Have you ever experienced a really profound dream – one in which you’ve stumbled upon the hidden mysteries of the universe, and one so intense that it actually woke you up in the middle of the night? Upon awakening, you think to yourself “This is it – I’ve discovered the secret! Yes, it all makes sense now!” Then you roll over and go back to sleep, and when you wake up in the morning, you’ve completely forgotten what your dream was about. I had one of those dreams a few weeks ago, but this time it happened just a few minutes before I was supposed to wake up, so I was able to remember it. It doesn’t seem as profound now as it did when I was dreaming it, but for what it’s worth, here it is…
In my dream, I uncovered a secret inspirational message contained within Einstein’s Theory of Relativity. Of course, since Einstein died in 1955, we can’t ask him if it’s true, so this will be nothing more than the whimsical nocturnal speculations of my overactive imagination.
I suspect that I was able to connect the dots because I’m a fan of Leonard Bernstein and had recently been watching his Harvard lectures. In 1973, this Harvard alumnus delivered a series of lectures at his alma mater called The Unanswered Question. In the first lecture, Musical Phonology, he told the students that the principal thing that he learned from his masters at Harvard was a sense of interdisciplinary spirit, and that “the best way to know a thing, is in the context of another discipline.“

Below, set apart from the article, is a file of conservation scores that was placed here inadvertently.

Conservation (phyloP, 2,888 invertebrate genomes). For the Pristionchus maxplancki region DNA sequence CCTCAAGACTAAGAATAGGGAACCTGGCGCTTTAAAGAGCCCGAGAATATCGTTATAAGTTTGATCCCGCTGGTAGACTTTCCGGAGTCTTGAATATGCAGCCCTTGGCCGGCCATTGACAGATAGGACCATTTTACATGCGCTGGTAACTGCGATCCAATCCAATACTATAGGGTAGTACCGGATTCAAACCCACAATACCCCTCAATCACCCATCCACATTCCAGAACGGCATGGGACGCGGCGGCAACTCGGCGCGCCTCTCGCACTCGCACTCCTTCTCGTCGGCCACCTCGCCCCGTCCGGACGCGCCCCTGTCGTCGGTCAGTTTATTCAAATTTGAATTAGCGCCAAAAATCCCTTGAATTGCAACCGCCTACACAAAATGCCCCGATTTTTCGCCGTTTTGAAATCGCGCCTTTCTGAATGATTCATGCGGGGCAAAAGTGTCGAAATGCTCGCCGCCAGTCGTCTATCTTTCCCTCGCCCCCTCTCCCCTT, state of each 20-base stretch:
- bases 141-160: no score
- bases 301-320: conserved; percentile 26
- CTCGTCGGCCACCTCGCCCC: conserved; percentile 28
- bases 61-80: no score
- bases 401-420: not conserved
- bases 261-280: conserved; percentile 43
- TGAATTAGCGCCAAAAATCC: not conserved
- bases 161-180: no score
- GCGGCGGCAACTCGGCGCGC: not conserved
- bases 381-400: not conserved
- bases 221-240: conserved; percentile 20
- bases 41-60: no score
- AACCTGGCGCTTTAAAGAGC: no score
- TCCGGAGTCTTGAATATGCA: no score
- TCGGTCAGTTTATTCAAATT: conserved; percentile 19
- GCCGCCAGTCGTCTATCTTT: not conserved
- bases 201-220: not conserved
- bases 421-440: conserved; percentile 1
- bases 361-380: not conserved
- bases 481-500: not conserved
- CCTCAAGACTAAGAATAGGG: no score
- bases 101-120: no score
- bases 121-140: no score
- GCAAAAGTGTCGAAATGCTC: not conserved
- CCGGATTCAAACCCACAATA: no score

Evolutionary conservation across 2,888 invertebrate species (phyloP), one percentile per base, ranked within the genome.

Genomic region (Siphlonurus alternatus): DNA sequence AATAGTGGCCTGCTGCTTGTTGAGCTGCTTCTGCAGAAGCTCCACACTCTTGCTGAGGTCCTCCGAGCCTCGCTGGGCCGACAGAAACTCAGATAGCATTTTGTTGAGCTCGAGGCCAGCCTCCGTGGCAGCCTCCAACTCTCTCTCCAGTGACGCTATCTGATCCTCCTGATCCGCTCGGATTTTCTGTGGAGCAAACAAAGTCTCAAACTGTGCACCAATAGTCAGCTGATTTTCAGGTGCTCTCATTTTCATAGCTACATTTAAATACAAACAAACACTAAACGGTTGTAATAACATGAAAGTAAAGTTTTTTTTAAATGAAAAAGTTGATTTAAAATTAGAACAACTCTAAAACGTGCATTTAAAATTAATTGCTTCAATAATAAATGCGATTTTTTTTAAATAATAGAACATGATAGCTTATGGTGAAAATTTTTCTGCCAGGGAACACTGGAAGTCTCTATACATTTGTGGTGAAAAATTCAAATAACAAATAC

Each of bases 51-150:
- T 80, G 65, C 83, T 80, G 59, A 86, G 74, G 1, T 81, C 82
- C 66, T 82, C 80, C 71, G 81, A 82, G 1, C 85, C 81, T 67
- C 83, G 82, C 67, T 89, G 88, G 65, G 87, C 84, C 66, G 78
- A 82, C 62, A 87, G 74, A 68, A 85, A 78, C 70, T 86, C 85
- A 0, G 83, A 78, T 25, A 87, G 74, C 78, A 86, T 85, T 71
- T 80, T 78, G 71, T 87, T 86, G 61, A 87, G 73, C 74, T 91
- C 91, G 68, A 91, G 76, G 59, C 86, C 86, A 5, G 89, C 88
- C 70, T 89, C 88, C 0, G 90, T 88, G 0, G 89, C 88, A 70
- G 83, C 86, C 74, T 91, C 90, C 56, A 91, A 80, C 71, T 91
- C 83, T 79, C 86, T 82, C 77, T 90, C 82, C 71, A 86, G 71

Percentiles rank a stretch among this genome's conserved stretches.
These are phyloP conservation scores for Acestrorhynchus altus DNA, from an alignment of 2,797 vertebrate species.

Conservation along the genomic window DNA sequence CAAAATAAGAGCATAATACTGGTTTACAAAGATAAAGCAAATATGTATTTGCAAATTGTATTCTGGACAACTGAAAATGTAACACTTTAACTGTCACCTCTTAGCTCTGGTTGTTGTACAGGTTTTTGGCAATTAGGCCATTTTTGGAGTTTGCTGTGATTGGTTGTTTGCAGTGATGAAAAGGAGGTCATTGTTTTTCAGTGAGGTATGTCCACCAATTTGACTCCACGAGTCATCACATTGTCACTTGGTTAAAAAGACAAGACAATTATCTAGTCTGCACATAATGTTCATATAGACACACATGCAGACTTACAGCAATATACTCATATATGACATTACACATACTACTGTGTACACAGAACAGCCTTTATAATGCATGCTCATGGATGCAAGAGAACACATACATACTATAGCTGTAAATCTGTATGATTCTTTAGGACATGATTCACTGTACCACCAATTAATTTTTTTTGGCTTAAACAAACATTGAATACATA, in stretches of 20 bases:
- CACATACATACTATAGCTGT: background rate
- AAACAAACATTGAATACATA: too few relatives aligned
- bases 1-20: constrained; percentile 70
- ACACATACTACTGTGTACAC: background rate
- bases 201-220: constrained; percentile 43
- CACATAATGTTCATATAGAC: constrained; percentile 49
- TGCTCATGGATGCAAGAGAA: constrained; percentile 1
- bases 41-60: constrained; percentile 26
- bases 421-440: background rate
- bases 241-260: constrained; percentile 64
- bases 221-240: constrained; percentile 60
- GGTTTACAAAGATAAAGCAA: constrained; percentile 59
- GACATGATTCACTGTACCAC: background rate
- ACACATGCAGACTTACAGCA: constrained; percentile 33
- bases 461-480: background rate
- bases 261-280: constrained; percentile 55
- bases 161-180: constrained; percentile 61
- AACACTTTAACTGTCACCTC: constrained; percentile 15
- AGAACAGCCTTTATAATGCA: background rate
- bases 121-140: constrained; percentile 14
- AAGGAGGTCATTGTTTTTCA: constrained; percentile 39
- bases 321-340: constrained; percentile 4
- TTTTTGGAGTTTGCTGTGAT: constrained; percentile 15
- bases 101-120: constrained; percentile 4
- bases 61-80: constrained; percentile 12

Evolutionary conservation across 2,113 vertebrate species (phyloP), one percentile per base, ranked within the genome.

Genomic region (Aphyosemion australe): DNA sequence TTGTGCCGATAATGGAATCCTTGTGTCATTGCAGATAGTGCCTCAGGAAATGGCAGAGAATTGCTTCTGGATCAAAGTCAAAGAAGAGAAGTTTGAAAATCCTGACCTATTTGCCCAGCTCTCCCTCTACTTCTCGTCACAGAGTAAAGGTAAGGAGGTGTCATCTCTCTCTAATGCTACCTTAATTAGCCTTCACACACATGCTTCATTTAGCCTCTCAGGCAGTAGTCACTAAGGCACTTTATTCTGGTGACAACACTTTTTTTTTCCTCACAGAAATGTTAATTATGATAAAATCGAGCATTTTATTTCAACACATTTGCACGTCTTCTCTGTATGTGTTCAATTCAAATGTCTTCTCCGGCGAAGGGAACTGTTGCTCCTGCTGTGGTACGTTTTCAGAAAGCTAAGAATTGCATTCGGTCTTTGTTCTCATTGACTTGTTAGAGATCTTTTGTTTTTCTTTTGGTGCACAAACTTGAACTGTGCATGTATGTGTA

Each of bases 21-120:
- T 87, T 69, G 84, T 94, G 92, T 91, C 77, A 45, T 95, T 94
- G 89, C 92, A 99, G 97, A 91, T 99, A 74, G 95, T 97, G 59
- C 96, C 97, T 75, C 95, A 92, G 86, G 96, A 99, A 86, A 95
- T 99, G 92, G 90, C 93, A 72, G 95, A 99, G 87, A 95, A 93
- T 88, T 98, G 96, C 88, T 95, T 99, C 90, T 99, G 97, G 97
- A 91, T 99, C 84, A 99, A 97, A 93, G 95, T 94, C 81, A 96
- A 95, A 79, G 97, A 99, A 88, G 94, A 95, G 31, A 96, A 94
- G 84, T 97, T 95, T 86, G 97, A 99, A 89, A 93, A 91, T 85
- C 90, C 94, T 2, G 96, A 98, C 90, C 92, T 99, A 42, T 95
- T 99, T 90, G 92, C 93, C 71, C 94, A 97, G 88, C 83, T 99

It was in a similar interdisciplinary spirit that I was dreaming about something very analytical, which appeals exclusively to the left hemisphere of our brains – Einstein’s Theory of Relativity – from a decidedly right-hemisphere point of view. I was contemplating relativity from a new and unique vantage point: the self-help section of a bookstore.
Even if you don’t understand it, you are undoubtedly familiar with Einstein’s relativity equation: E=MC² It states that energy (E) equals mass (M) times the speed of light (C) squared. It’s also important to know a couple of facts about the speed of light, which is 186,000 miles per second, or about 300,000 kilometres per second. Einstein stated that the speed of light was always constant, and that nothing (or at least nothing with any mass) can travel at or faster than light. I admit that it does seem strange that there could be a maximum speed for anything in the universe, but the concept of light’s maximum velocity can be illustrated in the following graph: